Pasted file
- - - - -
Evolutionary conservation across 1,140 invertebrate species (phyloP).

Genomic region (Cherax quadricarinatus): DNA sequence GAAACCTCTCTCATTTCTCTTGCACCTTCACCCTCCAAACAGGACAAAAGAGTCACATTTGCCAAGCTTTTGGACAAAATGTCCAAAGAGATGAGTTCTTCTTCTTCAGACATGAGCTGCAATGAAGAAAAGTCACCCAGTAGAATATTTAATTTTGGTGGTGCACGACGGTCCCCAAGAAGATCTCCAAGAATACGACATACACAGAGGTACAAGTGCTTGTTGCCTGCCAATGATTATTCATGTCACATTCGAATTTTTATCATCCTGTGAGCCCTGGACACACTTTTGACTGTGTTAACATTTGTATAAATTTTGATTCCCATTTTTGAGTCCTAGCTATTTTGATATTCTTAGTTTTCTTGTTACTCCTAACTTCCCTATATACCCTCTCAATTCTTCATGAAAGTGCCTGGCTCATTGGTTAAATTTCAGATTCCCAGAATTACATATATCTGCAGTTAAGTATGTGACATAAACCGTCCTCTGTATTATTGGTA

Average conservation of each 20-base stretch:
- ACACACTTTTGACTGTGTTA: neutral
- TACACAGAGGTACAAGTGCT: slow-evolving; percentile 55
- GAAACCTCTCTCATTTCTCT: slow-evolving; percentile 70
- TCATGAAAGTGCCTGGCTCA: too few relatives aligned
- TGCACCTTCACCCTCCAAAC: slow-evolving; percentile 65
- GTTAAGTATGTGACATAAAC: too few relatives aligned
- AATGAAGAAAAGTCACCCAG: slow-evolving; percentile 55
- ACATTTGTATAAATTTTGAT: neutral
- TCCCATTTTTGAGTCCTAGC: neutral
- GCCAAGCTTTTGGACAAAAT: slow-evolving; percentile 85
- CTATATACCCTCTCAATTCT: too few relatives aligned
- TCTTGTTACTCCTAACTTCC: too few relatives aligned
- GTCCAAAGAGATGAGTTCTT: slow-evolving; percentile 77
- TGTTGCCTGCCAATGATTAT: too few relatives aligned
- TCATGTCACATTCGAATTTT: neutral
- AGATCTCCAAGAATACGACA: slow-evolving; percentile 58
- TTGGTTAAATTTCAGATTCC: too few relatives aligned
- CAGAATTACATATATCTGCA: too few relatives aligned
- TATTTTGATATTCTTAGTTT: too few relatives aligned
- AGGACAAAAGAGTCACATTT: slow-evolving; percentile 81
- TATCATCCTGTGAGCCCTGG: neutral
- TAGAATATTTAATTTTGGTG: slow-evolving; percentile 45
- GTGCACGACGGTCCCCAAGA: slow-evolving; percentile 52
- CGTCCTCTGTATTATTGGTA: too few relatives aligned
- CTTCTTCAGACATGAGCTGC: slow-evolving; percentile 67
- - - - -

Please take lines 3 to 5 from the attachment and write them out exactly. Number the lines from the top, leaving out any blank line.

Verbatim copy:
Average conservation of each 20-base stretch:
- ACACACTTTTGACTGTGTTA: neutral
- TACACAGAGGTACAAGTGCT: slow-evolving; percentile 55